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Everyone deals with stressors in their lives, potentially leading to anxiety and — what may come as a surprise — digestive concerns. In fact, stress and stomach issues are not an unusual couple. Recent studies and research suggest a tangible connection between the brain and gut.1 If this is news to you, we're here to help. Read on to learn more about the relationship between anxiety and your gut, along with tips for reducing stress and achieving an overall healthier mind-body connection.

The Brain-Gut Connection

People often underestimate the brain-gut connection. Known as the gut-brain axis, or GBA2, in most scientific circles, this is an interdependent relationship, meaning emotions influence the gut while the intestines and digestive system can also affect emotional states.

People are more familiar with this connection than they may initially understand. For example, have you ever felt "butterflies in your stomach" or experienced something truly "gut-wrenching"? These sayings express the genuine interactions between the brain and the gut.

The relationship between the brain and the gut is chemical.3 Stress hormones can enter your digestive tract, especially with sudden or chronic worry, leading to adverse interactions with gut flora and reducing antibody production.

Common Stress-Related Gut Symptoms

Research shows the brain-gut connection is evident in day-to-day life and can affect movement and cause contractions in the GI tract.4 Psychology, then, inherently affects physiology and can lead to a range of symptoms.

  • Indigestion
  • Nausea
  • Cramps
  • Loss of appetite
  • Ulcers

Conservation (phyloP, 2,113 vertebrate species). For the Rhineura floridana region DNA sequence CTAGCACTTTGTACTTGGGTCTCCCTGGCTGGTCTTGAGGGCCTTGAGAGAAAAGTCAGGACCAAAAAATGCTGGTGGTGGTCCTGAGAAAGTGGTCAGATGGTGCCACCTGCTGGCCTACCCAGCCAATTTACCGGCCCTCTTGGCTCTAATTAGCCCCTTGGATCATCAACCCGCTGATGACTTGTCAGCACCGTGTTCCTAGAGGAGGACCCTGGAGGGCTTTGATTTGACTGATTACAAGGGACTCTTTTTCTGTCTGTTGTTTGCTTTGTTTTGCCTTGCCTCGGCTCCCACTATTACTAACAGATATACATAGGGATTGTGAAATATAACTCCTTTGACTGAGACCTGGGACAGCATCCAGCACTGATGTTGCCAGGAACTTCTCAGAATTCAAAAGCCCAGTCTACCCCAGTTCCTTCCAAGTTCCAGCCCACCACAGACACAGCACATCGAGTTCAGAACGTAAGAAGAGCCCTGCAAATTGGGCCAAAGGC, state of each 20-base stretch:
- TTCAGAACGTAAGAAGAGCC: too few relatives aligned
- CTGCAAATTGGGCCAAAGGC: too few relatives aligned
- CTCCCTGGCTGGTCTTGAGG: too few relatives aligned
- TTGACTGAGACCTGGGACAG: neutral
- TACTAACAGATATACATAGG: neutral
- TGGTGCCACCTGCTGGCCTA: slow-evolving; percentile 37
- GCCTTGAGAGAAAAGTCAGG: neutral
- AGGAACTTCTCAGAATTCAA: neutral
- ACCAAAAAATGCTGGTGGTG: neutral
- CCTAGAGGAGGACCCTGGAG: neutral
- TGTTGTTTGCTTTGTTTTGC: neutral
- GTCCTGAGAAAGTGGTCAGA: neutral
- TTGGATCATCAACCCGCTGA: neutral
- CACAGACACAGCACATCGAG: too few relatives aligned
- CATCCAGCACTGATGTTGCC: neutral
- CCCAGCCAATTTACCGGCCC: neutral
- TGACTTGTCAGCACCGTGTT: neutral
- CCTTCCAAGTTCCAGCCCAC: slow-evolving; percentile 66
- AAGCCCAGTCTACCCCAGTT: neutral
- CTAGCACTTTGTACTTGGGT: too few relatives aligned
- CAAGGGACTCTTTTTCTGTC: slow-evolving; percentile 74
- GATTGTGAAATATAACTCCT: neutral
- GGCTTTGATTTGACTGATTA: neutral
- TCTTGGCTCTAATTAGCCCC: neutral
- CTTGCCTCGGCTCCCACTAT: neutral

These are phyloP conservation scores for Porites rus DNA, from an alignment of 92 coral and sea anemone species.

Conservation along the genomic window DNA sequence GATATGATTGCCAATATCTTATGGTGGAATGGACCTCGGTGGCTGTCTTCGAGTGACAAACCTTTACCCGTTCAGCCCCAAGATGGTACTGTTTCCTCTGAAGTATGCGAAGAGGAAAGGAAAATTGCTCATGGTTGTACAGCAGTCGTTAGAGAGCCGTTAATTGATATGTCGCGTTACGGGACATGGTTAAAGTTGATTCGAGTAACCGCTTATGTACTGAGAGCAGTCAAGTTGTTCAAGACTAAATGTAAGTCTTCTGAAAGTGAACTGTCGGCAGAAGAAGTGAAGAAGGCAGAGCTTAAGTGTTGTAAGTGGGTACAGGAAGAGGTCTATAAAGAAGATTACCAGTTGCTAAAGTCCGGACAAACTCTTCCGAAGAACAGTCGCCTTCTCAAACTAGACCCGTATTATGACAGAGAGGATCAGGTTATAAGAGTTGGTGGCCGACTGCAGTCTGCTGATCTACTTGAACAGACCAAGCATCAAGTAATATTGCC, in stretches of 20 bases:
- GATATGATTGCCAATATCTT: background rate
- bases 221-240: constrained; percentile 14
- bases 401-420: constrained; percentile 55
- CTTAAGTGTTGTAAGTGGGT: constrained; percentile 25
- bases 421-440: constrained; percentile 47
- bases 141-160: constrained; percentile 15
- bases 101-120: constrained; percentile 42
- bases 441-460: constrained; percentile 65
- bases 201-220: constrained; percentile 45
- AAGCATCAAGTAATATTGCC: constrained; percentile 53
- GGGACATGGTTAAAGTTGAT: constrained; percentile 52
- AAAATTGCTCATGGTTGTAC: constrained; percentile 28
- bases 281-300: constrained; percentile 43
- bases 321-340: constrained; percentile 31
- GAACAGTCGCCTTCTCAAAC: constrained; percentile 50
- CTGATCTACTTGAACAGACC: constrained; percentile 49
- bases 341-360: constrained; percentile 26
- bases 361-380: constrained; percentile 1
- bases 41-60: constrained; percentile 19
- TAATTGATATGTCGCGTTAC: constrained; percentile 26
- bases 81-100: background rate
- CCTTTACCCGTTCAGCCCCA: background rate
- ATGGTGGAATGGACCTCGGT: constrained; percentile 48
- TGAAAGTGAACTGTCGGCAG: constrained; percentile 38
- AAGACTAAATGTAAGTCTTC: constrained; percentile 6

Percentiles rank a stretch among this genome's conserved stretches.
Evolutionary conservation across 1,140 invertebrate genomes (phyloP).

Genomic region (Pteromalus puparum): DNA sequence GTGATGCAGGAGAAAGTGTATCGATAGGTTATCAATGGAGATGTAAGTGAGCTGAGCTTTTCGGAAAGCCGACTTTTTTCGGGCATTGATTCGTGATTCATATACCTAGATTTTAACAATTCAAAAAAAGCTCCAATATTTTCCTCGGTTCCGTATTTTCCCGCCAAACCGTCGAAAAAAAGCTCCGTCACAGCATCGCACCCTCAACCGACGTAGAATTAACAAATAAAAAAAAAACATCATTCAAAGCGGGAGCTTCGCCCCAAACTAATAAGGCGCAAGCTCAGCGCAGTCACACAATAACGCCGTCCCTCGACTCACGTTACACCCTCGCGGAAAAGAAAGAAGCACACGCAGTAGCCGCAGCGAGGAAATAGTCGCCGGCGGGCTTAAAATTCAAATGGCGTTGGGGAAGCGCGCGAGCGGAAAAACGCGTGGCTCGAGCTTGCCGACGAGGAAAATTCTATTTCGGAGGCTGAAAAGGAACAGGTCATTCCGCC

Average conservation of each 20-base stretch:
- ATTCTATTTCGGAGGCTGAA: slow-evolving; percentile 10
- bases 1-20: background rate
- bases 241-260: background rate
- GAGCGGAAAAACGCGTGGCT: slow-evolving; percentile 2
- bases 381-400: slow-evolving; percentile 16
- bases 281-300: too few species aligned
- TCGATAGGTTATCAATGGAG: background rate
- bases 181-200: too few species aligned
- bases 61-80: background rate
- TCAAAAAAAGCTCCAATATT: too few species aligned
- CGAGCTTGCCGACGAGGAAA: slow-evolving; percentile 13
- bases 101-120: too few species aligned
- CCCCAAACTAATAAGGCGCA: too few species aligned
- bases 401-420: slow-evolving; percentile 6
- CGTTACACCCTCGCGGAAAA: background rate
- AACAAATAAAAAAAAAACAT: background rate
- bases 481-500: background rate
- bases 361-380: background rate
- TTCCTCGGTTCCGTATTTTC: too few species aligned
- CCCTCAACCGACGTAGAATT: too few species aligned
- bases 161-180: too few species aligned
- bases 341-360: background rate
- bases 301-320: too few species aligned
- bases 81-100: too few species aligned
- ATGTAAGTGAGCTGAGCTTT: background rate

• IBS
  • Hunger

Okay, this next part is a mouthful, but read it carefully. The problem with psychological issues causing physiological discomfort is the physiological condition can eventually result in psychological symptoms.5 This pattern can interfere with daily activities, especially among chronic worriers. Learning how to calm an anxious stomach and mind is essential to improving the brain-gut connection and living a happier and healthier life.

Five Ways To Reduce Your Daily Stress

The primary way to improve the brain-gut relationship is by learning how to reduce common stimuli or typical stressors. Causes of anxiety and stress are unique to each person, so identifying those elements in your life is a personal journey and goal. However, the following five ways to reduce daily stress work for many people.

1. Incorporate Breathing Exercises

Belly breathing is an effective relaxation method when stuck in a stressful situation.6 Sit or lay down with your hand on your stomach. Breathe in deep and slow while counting to four, feel your belly rise. Hold your breath as you count from one to seven, and finally breathe out, counting to eight. Don't stop there! There are more breathing exercises you can try before landing on which one works best for you.

2. Exercise Daily

Routine exercise helps to burn off excess energy and can contribute to reducing feelings of stress or anxiety. The endorphins resulting after a good workout are a definite plus! Believe us when we say working out from home can be fun, especially with a routine that best suits your needs.

3. Only Take on What You Can Handle

It is challenging to say "no," especially to a loved one or an employer, but it is crucial to set and know your limits. If you take on too much, it’s easy to become overwhelmed, which leads to anxiety and stress.

4. Limit Your Screen Time

According to Psychology Today, a growing research pool suggests a link between stress markers and electronic screen media.7 To help improve the balance between brain-gut health, consider cutting back on screens, embracing face-to-face interactions instead.

5. Get More Sleep

The CDC explains at least one in three adults does not get enough sleep.8 The current sleep recommendation for the majority of working adults is between seven and nine hours per night. If you are someone who struggles in this category, there are a few things you can try. Switch your phone out with your favorite book when you get into bed. Practice your breathing exercises. Take a warm bath. The list goes on. Find what works for you and stick with it!

Anxiety can cause stomach and digestion issues, and there are many lifestyle changes you can implement to improve this. Putting an end to your stressors doesn't happen overnight, but stay patient and be good to yourself.

Created by Nawiconfrom the Noun Project